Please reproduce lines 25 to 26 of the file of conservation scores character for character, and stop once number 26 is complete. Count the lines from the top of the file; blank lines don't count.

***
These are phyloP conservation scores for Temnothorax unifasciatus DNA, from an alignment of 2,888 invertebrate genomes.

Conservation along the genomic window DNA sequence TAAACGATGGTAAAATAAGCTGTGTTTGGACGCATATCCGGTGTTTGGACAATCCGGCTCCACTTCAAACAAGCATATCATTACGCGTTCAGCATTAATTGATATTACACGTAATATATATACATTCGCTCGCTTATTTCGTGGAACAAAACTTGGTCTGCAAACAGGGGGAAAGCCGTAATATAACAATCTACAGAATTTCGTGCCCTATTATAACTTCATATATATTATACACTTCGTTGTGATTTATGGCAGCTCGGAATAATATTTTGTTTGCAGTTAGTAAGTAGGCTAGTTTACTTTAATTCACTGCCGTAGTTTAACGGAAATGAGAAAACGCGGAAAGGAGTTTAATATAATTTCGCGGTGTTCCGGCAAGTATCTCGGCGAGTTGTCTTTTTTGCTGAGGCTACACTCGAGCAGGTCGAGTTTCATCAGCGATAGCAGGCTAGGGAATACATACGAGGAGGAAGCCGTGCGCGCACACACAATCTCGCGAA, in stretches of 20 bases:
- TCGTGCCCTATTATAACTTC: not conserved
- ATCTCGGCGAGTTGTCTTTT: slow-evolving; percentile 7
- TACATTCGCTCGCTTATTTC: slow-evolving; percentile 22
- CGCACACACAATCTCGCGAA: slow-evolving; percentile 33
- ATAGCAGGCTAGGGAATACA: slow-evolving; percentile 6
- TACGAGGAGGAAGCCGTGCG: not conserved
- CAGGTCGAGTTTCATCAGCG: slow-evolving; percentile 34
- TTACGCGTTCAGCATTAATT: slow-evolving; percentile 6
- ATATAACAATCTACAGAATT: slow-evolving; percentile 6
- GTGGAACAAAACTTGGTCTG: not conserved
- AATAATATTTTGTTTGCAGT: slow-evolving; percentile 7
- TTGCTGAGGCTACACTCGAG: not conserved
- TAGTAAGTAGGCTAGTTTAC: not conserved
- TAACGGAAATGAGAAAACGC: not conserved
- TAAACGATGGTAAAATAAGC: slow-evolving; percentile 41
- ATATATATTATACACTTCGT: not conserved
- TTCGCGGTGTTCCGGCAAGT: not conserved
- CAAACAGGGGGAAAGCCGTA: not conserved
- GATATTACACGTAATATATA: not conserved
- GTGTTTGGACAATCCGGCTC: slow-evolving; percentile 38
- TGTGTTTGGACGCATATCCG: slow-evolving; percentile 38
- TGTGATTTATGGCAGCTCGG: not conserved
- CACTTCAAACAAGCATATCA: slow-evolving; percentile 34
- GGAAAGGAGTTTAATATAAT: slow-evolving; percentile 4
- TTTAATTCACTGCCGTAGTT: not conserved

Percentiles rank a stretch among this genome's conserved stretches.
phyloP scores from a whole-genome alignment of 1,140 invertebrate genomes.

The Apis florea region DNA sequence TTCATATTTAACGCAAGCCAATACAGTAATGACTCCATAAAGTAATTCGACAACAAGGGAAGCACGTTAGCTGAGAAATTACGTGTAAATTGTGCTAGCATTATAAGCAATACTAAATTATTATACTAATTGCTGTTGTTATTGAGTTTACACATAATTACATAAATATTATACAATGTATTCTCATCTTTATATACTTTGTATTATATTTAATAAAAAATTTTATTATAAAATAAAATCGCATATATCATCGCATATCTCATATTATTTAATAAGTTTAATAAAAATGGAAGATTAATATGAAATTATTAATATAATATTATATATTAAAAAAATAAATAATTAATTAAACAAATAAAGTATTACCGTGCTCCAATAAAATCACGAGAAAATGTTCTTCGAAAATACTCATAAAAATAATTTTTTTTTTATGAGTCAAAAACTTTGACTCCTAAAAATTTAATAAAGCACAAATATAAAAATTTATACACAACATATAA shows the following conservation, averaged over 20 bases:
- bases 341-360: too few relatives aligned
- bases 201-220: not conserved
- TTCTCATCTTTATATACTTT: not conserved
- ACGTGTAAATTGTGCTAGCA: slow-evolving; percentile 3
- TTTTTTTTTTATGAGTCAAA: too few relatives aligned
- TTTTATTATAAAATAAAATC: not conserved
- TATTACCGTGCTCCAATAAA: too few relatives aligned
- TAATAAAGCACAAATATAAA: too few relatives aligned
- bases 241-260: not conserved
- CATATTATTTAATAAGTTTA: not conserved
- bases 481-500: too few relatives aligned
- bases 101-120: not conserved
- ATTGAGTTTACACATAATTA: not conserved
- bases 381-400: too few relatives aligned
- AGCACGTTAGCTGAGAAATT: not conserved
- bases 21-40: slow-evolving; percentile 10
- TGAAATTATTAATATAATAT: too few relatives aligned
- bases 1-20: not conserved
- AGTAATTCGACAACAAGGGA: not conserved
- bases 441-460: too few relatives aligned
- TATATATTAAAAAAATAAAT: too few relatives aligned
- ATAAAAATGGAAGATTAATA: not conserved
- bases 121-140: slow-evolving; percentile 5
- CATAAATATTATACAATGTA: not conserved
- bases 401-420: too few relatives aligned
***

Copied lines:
- CACTTCAAACAAGCATATCA: slow-evolving; percentile 34
- GGAAAGGAGTTTAATATAAT: slow-evolving; percentile 4